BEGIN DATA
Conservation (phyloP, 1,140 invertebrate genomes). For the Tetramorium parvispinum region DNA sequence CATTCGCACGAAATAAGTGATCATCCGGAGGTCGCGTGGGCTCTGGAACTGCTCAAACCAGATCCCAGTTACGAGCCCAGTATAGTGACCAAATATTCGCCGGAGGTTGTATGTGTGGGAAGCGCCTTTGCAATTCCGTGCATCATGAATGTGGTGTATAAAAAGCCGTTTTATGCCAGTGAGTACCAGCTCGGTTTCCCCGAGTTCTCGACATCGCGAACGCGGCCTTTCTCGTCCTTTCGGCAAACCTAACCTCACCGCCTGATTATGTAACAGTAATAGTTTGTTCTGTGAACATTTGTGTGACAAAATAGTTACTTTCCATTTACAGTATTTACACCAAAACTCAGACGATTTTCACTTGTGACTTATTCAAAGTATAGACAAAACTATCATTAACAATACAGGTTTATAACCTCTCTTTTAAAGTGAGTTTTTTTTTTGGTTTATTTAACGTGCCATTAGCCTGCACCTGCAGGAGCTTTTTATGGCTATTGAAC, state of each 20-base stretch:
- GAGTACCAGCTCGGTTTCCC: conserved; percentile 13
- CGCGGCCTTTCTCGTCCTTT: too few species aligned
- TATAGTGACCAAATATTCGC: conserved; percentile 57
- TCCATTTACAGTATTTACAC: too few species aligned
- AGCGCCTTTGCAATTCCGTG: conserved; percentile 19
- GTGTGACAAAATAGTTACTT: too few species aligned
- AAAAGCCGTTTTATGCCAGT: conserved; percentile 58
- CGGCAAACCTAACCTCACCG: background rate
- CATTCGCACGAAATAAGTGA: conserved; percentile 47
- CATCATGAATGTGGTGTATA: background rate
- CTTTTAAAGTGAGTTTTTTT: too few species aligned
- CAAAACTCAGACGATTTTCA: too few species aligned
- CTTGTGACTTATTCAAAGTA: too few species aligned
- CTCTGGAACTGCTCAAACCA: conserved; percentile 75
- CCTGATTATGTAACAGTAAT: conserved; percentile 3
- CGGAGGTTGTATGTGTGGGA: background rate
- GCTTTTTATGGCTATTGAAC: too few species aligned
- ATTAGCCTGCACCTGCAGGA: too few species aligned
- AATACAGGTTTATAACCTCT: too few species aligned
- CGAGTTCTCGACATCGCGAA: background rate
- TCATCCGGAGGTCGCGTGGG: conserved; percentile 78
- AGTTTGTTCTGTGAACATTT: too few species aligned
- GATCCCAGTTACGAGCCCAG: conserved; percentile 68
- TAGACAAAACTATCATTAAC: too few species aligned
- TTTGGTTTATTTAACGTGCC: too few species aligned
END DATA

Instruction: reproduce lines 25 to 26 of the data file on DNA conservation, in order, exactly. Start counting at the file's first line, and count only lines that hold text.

- TAGACAAAACTATCATTAAC: too few species aligned
- TTTGGTTTATTTAACGTGCC: too few species aligned